(END of the COLD WAR and the SOVIET UNION – continued)
On April 25, 1986, the nuclear power plant at Chernobyl (in the Ukraine 90 kilometers north of Kiev) exploded, the radiation killing hundreds of women and children, contaminating rivers and streams and ruining local agriculture. A French satellite photographed it, and the French transmitted news of the blast to the world, including the Soviet Union. The damage measured in dollars was in the billions. In the Soviet Union, public mistrust of nuclear plants dashed hopes of nuclear energy as an inexpensive source of power, and plans were laid instead for building new natural gas pipelines.
Grain harvests were good in the Soviet Union in 1986 and 1987, allowing the Soviet Union to reduce grain imports, but the economy continued to decline. Gorbachev's policy on alcohol was of little help. People were now waiting in longer lines for the diminished supply of drink. Retail stores were selling less alcohol, the government was receiving less from sales taxes, and brewing booze at home was increasing.
In response to reduced oil sales abroad, the government reduced the importation of consumer goods. This left Soviet citizens with less to buy and reduced revenues from sales taxes. The incomes of consumers had been rising, but with too little on the shelves for people to buy, and too much money chasing too few goods, prices were rising. It was the opposite of what capitalist nations had faced in the Great Depression, when too little money was in the hands of consumers compared to what was available for purchase.
Deficit spending – government spending more money than it was acquiring in revenue – was a disaster for the Soviet economy. To make up for the insufficient tax revenues the government continued to print more money, increasing inflation. People were putting the money they could not spend into state savings banks – a bad place for money during inflation and a waste in that it was money not being invested in worthy enterprises.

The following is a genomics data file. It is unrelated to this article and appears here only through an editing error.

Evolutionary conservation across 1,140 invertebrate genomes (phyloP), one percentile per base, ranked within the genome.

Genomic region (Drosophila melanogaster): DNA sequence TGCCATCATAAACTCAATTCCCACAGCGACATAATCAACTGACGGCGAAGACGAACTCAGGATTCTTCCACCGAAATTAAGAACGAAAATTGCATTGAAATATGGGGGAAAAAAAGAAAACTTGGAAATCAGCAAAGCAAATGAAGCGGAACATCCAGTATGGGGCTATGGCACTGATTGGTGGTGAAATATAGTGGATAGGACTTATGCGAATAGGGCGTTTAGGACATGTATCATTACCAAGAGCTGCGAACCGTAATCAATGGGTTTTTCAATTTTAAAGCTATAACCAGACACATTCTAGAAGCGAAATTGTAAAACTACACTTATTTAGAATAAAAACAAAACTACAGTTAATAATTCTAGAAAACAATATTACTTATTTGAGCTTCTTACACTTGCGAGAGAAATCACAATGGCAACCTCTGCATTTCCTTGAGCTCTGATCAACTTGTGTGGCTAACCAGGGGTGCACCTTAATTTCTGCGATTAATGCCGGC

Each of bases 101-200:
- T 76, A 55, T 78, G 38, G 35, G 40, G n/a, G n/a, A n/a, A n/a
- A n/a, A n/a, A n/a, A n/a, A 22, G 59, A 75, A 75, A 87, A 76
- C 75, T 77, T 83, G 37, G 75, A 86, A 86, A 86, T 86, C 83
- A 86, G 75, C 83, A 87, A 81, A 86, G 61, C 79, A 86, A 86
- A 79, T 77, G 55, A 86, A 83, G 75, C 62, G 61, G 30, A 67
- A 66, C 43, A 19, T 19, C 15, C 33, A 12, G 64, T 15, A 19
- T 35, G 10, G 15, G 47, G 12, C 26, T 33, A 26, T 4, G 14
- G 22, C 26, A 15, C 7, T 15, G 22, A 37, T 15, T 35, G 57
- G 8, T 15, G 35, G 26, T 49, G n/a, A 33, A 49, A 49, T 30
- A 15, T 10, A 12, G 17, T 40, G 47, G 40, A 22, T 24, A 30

Monetary policy was of little concern to Gorbachev and his advisors. New bureaucracies were created to oversee planning and investing at a more local level. Decrees were issued on quality production and completing projects on time. New laws were passed allowing managers to have more initiative. Producer cooperatives were allowed. Some joint ventures with foreign companies were authorized. But none of these were destined to turn the economy around.
The government tried to increase private farming by offering land to farmers for that purpose – land that could be farmed but not sold. But, unlike China, few people in the Soviet Union were interested in venturing into independent farming, some not sure that government favor toward private enterprise in agriculture was permanent. In 1987 the number who accepted the land grants increased, but many who accepted failed to make a success of it. Many of those who did succeed merely produced enough for their own subsistence. Overall, the move toward private farming remained unsubstantial, and the Soviet Union's agriculture remained largely collective.
With Gorbachev's new bureaucracies the Soviet economy was even more of a tangle of confusion. After fifty years of being told what to do in petty detail, and afraid of initiative and risk, managers were not ready to take full advantage of production opportunities. There was ineptitude in investing. Demands made by planners were not in tune with production capabilities. Growth targets were missed by wide margins and projects remained uncompleted.
Until 1986 the Soviet Union had been criticizing China's economic reforms, but Soviet economists were now wondering why Chinese reforms were working better than Soviet reforms. One Soviet economist complained that the Chinese worked hard and that the Russians talked hard. One difference between China and the Soviet Union was that reforms in China began in the countryside with peasants taking to free enterprise with confidence.
In 1987 individual enterprises were given more freedom to make their own decisions regarding investments in production, hoping for a closer marriage between investment and production. In 1988, new priorities were given to the construction of housing and to modernizing industries that produced consumers goods.
Also in 1988, Gorbachev made new political moves. His reforms were being opposed and frustrated by opposition from within the Communist Party and local bureaucracies, and Gorbachev responded by emasculating the power of the Central Committee Secretariat. He removed the Party from overseeing the economy, leaving this to local soviets. Meanwhile, Gorbachev was preparing to withdraw Soviet troops from Afghanistan.
Copyright © 2000-2011 by Frank E. Smitha. All rights reserved.